You may demonize real estate developers and distrust their motives, yet few developers deserve distrust or demonization. In fact, developers by and large do what governments permit or demand, in accord with public policy, laws and regulations. Moreover, developers do only what they believe the real estate market wants, accepts and can pay for.

Sure, developers are profit-motivated. But taking risks and seeking a fair return on investment are not sins. Indeed, only profit-motivated developers are willing and able to create most residential and commercial real estate necessary to accommodate increasing population and demographic shifts within growing metropolitan areas such as Washington.

You probably know that constructing your home or apartment building, from initial site preparation to kitchen appliance installation and final painting, took less than two years. What you may not realize is that the pre-construction development process typically lasts much more than two years. For real estate developers, this process is always arduous, time-consuming, costly and risky.

Developers undertake projects only by complying with a daunting web of federal, state and local environmental regulations, zoning laws and building codes. These are operational expressions of public policy goals that we citizens and our elected political representatives, not developers, have set forth.

Regulatory hoops aren’t the only ones that developers must jump through during the lengthy pre-construction process. They must agree to the always tough demands of real estate investors and lending institutions that provide most of a project’s funding. For large-scale or complex projects involving multiple buildings, disparate tenancies or extensive infrastructure enhancements, finding and securing necessary debt and equity financing can take years, not just months. Moreover, financing often entails multiple funding sources.

Paralleling financing efforts are overall project planning and market research; architectural and engineering work; continual construction cost estimating during design and redesign; and construction contract bidding and negotiation. Sometimes developers choose to build something other than a matter-of-right project. This normally requires proposing and obtaining one or more unique entitlements, which can take years rather than months.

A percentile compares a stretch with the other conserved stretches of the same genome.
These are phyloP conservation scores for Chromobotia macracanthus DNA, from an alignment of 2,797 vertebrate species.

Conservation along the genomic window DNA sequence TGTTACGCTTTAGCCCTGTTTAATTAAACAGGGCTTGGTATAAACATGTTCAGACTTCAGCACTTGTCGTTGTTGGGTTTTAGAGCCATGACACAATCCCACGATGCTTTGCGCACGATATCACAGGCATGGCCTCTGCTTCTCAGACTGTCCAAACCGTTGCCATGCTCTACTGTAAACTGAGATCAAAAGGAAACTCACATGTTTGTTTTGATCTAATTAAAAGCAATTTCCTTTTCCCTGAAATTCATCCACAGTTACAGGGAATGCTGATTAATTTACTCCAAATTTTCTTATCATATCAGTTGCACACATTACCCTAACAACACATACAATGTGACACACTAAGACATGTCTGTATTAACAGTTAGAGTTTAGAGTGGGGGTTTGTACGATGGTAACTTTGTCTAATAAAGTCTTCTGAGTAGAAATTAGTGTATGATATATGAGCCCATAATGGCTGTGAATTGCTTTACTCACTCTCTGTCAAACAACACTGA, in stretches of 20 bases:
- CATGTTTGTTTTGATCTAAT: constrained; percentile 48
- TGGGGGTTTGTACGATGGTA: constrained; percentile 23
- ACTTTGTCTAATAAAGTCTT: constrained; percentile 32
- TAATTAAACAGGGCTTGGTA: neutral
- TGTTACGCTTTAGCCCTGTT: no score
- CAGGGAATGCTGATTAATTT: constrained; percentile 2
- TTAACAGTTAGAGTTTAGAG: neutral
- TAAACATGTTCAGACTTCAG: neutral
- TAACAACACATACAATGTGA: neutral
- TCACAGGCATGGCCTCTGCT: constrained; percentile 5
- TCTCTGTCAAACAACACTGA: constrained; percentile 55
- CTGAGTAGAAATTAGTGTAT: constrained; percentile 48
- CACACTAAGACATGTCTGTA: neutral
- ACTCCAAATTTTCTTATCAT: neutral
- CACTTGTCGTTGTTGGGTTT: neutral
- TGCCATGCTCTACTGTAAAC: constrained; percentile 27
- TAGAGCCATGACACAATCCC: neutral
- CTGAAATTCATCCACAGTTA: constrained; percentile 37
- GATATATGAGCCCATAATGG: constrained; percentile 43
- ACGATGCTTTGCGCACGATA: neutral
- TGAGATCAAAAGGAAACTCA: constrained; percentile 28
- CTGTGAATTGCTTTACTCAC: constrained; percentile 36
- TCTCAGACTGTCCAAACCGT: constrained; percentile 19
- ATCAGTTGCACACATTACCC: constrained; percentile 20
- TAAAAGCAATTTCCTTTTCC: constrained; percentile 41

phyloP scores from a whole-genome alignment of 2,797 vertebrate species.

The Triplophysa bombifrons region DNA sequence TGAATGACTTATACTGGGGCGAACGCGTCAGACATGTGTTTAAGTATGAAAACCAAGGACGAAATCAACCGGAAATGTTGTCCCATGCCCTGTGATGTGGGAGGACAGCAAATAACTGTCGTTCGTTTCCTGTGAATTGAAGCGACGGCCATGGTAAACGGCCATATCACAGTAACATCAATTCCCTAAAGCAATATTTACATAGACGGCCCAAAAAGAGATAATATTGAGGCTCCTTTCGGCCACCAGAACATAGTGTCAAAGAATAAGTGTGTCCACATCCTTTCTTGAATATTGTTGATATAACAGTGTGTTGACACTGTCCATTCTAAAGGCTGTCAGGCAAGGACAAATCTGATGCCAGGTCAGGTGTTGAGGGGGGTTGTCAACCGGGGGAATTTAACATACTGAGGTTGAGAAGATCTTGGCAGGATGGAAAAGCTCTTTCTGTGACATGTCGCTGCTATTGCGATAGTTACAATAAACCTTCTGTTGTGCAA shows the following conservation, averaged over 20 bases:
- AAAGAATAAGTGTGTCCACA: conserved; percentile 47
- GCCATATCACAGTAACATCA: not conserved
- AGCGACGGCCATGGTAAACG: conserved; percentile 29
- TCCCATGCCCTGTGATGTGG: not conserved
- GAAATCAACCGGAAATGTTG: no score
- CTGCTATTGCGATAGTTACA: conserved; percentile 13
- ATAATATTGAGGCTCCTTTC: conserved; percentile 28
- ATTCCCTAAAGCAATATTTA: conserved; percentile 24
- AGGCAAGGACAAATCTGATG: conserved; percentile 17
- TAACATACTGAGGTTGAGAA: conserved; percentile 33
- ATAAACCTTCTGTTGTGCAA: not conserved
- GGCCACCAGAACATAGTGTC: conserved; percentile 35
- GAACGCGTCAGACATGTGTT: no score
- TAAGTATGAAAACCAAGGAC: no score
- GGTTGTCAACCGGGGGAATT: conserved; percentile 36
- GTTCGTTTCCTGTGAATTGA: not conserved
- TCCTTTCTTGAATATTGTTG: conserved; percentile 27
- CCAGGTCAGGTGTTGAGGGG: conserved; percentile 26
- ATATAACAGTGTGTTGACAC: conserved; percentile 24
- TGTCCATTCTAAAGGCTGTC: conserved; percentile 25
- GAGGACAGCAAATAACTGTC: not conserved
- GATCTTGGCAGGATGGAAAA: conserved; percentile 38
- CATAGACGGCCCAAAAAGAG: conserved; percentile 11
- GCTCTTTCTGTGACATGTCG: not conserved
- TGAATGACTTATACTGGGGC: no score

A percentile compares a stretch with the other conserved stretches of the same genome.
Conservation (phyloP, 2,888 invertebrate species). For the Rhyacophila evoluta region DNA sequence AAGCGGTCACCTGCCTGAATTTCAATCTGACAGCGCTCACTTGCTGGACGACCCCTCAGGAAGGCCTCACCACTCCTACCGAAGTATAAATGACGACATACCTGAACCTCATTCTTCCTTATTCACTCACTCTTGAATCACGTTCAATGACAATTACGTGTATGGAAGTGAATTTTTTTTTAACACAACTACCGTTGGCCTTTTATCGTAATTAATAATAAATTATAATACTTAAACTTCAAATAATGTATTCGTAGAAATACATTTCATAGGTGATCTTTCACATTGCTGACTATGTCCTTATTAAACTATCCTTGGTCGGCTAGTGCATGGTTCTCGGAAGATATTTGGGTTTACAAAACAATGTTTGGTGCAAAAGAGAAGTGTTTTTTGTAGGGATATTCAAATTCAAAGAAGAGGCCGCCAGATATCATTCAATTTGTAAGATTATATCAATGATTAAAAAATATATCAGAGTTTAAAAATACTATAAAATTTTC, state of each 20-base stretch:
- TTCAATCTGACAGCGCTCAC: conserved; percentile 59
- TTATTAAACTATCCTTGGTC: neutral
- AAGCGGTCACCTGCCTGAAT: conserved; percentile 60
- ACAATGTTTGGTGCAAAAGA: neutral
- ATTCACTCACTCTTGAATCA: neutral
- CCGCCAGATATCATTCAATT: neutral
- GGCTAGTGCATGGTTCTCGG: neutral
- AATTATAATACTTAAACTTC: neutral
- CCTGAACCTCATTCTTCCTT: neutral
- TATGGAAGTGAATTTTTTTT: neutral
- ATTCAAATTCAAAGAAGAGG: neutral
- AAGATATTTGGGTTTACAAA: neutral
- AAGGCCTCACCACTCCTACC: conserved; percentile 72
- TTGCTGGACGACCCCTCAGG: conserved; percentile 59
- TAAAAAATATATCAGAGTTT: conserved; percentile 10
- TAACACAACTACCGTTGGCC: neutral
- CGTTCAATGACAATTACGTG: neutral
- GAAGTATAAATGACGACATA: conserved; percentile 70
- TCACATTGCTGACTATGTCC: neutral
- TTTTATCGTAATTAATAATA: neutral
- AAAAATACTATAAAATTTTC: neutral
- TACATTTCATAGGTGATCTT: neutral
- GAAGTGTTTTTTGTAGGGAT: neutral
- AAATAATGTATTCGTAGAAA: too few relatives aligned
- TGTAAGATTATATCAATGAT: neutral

“Entitlements,” a term of art, refers to approvals for zoning amendments, variances, special exceptions, tax relief, infrastructure agreements or other project-specific benefits. These are all building permit prerequisites. The entitlement process entails submitting applications and study reports; meeting with civic groups, government agencies and elected officials; numerous public hearings; and quid pro quo negotiations. Legal fees alone can consume much of the developer’s pre-construction budget. And there is no guarantee of success.

Being aware of another reality can help promote understanding of and temper cynicism about real estate developers and the development process. Many people believe that preserving the status quo and outlawing physical change is or should be the primary goal of public policy, zoning laws, environmental and other regulations, including historic preservation guidelines and requirements. But this is a misconception.

A paramount goal of policies and regulations affecting what and how we build is ensuring public safety, the protection of life and property, and not impeding change. Another goal is ensuring that what’s newly built will not be a nuisance or be incompatible with what exists. But this does not mean that something new must replicate its surroundings, nor does it mean that it cannot be different in appearance or use from what is old.

Our policies and regulations affecting urban and suburban development actually anticipate change. They acknowledge that, over time, economic and social circumstances evolve, technologies advance, and human knowledge, needs, tastes and ideas change. State, county and municipal charters and statutes purposefully incorporate amendment procedures, as do master plans and zoning ordinances. This enables communities to periodically update and revise laws and regulations to reflect new modes of habitation, work, recreation and travel.

If wisely governed, communities willingly revisit long-standing policies, laws and regulations that have proved deficient or flawed, especially when they have produced seriously dysfunctional physical environments requiring costly makeovers. Look no further than Tysons Corner, the poster child for the result of ill-conceived planning and zoning that seemed like a good idea at the time.

A half-century ago, Fairfax County planned and zoned hyper-congested, unwalkable Tysons Corner into existence, predicated entirely on accommodating private automobile mobility. Today, having generated a new plan and new regulations, the county is committed to remediation entailing billions of dollars of new investment over several decades. Public officials and Tysons stakeholders aspire to transform Tysons into a walkable city. And private-sector developers will do much of the transformation’s financial “heavy lifting.”

Real estate developers didn’t create Tysons Corner, although they have produced a lot of mediocre architecture. Tysons Corner is what you get when physical development is shaped — or misshaped — by obsolete land-use plans and zoning regulations coupled with a road network designed by transportation agency traffic engineers.

So the next time you feel inclined to blame developers for traffic congestion or for greedily constructing buildings you believe are too tall, remember that they are only playing by our rules, not theirs.

Roger K. Lewis is a practicing architect and a professor emeritus of architecture at the University of Maryland.